-- Buy the Yankees. Financial World estimates their current value at $209 million, a small fraction of the cost of a new stadium. But would Steinbrenner sell? If not, turn to option #3...

-- Condemn the Yankees. New York State Assemblyman Richard Brodsky has proposed legislation to allow New York State to exercise its eminent domain power to acquire the team for its fair value.

-- Fight Fire with Fire. The Yankees think that by threatening to move, they can pressure New York into doing their bidding. But what would happen if New York offered to lease Yankee Stadium to the Brewers or Twins, or acquired an option to buy another team for 125% of its fair market value? Then it could respond to Steinbrenner's demands by saying, "Somebody's going to play in Yankee Stadium after your lease expires -- for the sake of your huge cable deal, shouldn't it be you?" Unfortunately MLB's antitrust exemption allows it to impose rules on franchise ownership and relocation which assure that the team retains all the bargaining leverage: teams can threaten to move, but cities can't buy and operate teams or pit one franchise against another for the right to operate in the largest markets.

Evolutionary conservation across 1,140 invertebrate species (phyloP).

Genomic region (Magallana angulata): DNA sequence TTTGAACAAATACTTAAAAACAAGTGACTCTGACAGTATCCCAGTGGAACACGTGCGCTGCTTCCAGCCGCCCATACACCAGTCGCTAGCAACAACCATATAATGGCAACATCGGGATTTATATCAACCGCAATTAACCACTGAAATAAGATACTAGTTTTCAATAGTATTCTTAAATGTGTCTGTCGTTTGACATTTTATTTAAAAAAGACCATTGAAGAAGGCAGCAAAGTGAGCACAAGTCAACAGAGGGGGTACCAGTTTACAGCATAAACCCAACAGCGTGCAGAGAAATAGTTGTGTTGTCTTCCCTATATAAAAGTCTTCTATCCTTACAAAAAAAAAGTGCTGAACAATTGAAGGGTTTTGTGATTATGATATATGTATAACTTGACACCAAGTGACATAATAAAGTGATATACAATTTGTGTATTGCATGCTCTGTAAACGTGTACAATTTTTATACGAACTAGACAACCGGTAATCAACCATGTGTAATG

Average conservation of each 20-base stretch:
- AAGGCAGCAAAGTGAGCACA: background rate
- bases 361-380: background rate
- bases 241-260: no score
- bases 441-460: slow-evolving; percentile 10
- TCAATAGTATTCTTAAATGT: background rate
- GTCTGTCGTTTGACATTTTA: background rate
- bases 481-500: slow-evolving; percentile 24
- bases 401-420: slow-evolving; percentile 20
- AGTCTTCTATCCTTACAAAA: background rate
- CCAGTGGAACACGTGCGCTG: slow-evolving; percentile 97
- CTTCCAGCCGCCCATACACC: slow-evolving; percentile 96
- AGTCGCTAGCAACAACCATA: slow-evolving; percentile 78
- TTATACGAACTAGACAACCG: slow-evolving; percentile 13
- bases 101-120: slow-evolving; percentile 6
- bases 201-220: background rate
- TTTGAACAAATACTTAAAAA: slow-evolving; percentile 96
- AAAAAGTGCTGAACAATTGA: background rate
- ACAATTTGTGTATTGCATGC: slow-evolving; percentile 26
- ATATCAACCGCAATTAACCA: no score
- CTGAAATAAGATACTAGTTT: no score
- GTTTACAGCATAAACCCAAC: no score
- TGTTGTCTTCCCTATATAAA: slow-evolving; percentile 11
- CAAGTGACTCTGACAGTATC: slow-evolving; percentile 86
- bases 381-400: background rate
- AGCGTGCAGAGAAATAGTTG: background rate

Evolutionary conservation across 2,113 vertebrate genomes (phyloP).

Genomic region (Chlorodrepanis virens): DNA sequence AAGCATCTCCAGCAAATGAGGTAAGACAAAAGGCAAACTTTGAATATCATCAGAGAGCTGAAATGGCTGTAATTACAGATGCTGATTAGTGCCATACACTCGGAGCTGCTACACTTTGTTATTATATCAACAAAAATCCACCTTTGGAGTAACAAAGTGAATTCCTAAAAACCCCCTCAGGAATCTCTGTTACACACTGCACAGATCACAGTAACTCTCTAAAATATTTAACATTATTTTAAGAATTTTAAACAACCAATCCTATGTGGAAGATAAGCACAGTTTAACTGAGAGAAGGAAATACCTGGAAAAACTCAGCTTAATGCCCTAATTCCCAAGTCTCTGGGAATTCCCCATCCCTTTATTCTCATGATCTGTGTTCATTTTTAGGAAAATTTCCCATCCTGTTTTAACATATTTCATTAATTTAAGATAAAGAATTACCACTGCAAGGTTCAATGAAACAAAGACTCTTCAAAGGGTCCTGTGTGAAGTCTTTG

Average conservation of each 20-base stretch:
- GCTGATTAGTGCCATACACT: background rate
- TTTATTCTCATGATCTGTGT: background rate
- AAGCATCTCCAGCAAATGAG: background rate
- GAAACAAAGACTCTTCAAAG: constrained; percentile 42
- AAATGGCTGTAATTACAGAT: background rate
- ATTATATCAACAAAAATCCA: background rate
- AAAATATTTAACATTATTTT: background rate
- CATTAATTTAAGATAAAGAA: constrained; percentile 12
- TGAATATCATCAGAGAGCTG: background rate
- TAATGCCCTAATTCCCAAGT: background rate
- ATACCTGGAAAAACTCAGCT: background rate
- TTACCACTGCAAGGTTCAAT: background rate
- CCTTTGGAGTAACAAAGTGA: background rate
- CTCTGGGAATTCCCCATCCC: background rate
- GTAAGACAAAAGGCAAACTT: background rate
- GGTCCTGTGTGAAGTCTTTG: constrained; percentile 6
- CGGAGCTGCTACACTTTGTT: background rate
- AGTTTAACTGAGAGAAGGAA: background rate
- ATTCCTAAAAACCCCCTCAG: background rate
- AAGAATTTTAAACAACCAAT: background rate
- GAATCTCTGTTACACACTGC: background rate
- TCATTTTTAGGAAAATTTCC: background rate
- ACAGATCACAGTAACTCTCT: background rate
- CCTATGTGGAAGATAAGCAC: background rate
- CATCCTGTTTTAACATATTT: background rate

Pittsburgh: Kevin McClatchy's purchase of the Pirates was approved...but a clause in his Three Rivers Stadium lease allows him to move the team unless financing for a new park is in place within three years and the new stadium is built within five.

San Francisco: By two to one, voters approved the Giants' proposal for a privately-financed stadium in the China Basin district. With the memory of several failed bids for a publicly-financed stadium fresh in his mind, principal owner Peter Magowan campaigned by telling local businessmen that other owners who "conned money out of the cities that they're in ... and those who are planning to con money'' would be rooting against the plan. The Giants plan to raise the first $100 million by selling concession rights, seat licenses to the best box seats, and the right to name the stadium (which Pacific Bell has purchased for $50 million).

Stupid Owner Tricks